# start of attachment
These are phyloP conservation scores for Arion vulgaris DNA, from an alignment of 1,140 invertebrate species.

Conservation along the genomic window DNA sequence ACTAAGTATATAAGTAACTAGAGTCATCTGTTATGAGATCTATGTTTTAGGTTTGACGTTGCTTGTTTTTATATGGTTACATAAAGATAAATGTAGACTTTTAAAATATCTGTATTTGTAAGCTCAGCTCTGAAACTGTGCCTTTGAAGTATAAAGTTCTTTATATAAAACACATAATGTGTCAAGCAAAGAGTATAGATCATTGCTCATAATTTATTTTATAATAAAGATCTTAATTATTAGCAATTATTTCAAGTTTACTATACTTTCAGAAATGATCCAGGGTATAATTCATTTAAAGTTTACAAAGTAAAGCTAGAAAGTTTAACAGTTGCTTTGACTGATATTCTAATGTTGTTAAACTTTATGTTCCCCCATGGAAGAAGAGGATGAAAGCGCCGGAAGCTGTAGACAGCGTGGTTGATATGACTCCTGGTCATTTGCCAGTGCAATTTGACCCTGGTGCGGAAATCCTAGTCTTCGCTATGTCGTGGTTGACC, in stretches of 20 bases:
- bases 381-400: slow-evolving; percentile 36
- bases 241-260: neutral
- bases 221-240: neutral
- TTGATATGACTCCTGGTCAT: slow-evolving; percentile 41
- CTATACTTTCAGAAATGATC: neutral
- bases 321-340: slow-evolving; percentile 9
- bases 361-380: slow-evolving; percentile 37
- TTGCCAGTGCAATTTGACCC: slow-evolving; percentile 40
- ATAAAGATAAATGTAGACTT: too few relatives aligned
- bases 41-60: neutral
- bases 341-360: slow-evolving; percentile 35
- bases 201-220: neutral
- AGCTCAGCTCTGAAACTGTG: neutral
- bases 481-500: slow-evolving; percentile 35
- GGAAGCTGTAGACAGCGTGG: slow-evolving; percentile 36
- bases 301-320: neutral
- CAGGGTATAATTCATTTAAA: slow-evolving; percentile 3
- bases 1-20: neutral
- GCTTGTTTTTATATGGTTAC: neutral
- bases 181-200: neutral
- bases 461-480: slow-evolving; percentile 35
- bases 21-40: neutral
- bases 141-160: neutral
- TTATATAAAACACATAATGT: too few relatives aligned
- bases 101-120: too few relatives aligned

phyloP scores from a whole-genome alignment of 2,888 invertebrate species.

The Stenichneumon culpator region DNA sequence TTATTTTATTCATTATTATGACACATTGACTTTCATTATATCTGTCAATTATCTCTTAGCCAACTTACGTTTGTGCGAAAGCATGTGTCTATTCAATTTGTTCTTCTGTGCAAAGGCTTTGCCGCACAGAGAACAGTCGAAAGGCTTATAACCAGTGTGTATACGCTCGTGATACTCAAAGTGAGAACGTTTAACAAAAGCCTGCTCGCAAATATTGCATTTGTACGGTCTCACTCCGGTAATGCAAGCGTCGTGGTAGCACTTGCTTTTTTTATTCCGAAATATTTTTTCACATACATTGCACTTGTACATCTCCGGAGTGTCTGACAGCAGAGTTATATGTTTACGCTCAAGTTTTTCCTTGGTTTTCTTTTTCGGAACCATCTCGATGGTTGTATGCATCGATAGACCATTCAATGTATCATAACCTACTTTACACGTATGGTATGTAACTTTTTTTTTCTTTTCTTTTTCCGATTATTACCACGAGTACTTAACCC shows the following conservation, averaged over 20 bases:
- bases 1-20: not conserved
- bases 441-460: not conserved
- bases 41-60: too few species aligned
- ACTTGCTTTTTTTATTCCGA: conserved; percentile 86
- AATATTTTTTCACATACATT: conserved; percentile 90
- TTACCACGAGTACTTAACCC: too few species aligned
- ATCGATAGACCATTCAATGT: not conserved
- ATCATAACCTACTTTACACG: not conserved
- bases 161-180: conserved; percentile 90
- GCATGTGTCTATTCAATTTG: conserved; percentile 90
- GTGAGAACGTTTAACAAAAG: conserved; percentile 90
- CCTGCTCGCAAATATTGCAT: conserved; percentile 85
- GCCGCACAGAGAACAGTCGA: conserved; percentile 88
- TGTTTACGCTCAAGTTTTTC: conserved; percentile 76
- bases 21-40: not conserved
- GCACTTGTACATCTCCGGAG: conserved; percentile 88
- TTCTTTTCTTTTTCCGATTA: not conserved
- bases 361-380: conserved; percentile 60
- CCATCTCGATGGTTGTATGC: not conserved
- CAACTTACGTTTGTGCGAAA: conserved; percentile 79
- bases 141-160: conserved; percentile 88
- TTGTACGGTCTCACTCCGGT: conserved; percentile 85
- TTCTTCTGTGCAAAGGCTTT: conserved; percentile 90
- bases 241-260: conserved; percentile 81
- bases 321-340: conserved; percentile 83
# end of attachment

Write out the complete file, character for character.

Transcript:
These are phyloP conservation scores for Arion vulgaris DNA, from an alignment of 1,140 invertebrate species.

Conservation along the genomic window DNA sequence ACTAAGTATATAAGTAACTAGAGTCATCTGTTATGAGATCTATGTTTTAGGTTTGACGTTGCTTGTTTTTATATGGTTACATAAAGATAAATGTAGACTTTTAAAATATCTGTATTTGTAAGCTCAGCTCTGAAACTGTGCCTTTGAAGTATAAAGTTCTTTATATAAAACACATAATGTGTCAAGCAAAGAGTATAGATCATTGCTCATAATTTATTTTATAATAAAGATCTTAATTATTAGCAATTATTTCAAGTTTACTATACTTTCAGAAATGATCCAGGGTATAATTCATTTAAAGTTTACAAAGTAAAGCTAGAAAGTTTAACAGTTGCTTTGACTGATATTCTAATGTTGTTAAACTTTATGTTCCCCCATGGAAGAAGAGGATGAAAGCGCCGGAAGCTGTAGACAGCGTGGTTGATATGACTCCTGGTCATTTGCCAGTGCAATTTGACCCTGGTGCGGAAATCCTAGTCTTCGCTATGTCGTGGTTGACC, in stretches of 20 bases:
- bases 381-400: slow-evolving; percentile 36
- bases 241-260: neutral
- bases 221-240: neutral
- TTGATATGACTCCTGGTCAT: slow-evolving; percentile 41
- CTATACTTTCAGAAATGATC: neutral
- bases 321-340: slow-evolving; percentile 9
- bases 361-380: slow-evolving; percentile 37
- TTGCCAGTGCAATTTGACCC: slow-evolving; percentile 40
- ATAAAGATAAATGTAGACTT: too few relatives aligned
- bases 41-60: neutral
- bases 341-360: slow-evolving; percentile 35
- bases 201-220: neutral
- AGCTCAGCTCTGAAACTGTG: neutral
- bases 481-500: slow-evolving; percentile 35
- GGAAGCTGTAGACAGCGTGG: slow-evolving; percentile 36
- bases 301-320: neutral
- CAGGGTATAATTCATTTAAA: slow-evolving; percentile 3
- bases 1-20: neutral
- GCTTGTTTTTATATGGTTAC: neutral
- bases 181-200: neutral
- bases 461-480: slow-evolving; percentile 35
- bases 21-40: neutral
- bases 141-160: neutral
- TTATATAAAACACATAATGT: too few relatives aligned
- bases 101-120: too few relatives aligned

phyloP scores from a whole-genome alignment of 2,888 invertebrate species.

The Stenichneumon culpator region DNA sequence TTATTTTATTCATTATTATGACACATTGACTTTCATTATATCTGTCAATTATCTCTTAGCCAACTTACGTTTGTGCGAAAGCATGTGTCTATTCAATTTGTTCTTCTGTGCAAAGGCTTTGCCGCACAGAGAACAGTCGAAAGGCTTATAACCAGTGTGTATACGCTCGTGATACTCAAAGTGAGAACGTTTAACAAAAGCCTGCTCGCAAATATTGCATTTGTACGGTCTCACTCCGGTAATGCAAGCGTCGTGGTAGCACTTGCTTTTTTTATTCCGAAATATTTTTTCACATACATTGCACTTGTACATCTCCGGAGTGTCTGACAGCAGAGTTATATGTTTACGCTCAAGTTTTTCCTTGGTTTTCTTTTTCGGAACCATCTCGATGGTTGTATGCATCGATAGACCATTCAATGTATCATAACCTACTTTACACGTATGGTATGTAACTTTTTTTTTCTTTTCTTTTTCCGATTATTACCACGAGTACTTAACCC shows the following conservation, averaged over 20 bases:
- bases 1-20: not conserved
- bases 441-460: not conserved
- bases 41-60: too few species aligned
- ACTTGCTTTTTTTATTCCGA: conserved; percentile 86
- AATATTTTTTCACATACATT: conserved; percentile 90
- TTACCACGAGTACTTAACCC: too few species aligned
- ATCGATAGACCATTCAATGT: not conserved
- ATCATAACCTACTTTACACG: not conserved
- bases 161-180: conserved; percentile 90
- GCATGTGTCTATTCAATTTG: conserved; percentile 90
- GTGAGAACGTTTAACAAAAG: conserved; percentile 90
- CCTGCTCGCAAATATTGCAT: conserved; percentile 85
- GCCGCACAGAGAACAGTCGA: conserved; percentile 88
- TGTTTACGCTCAAGTTTTTC: conserved; percentile 76
- bases 21-40: not conserved
- GCACTTGTACATCTCCGGAG: conserved; percentile 88
- TTCTTTTCTTTTTCCGATTA: not conserved
- bases 361-380: conserved; percentile 60
- CCATCTCGATGGTTGTATGC: not conserved
- CAACTTACGTTTGTGCGAAA: conserved; percentile 79
- bases 141-160: conserved; percentile 88
- TTGTACGGTCTCACTCCGGT: conserved; percentile 85
- TTCTTCTGTGCAAAGGCTTT: conserved; percentile 90
- bases 241-260: conserved; percentile 81
- bases 321-340: conserved; percentile 83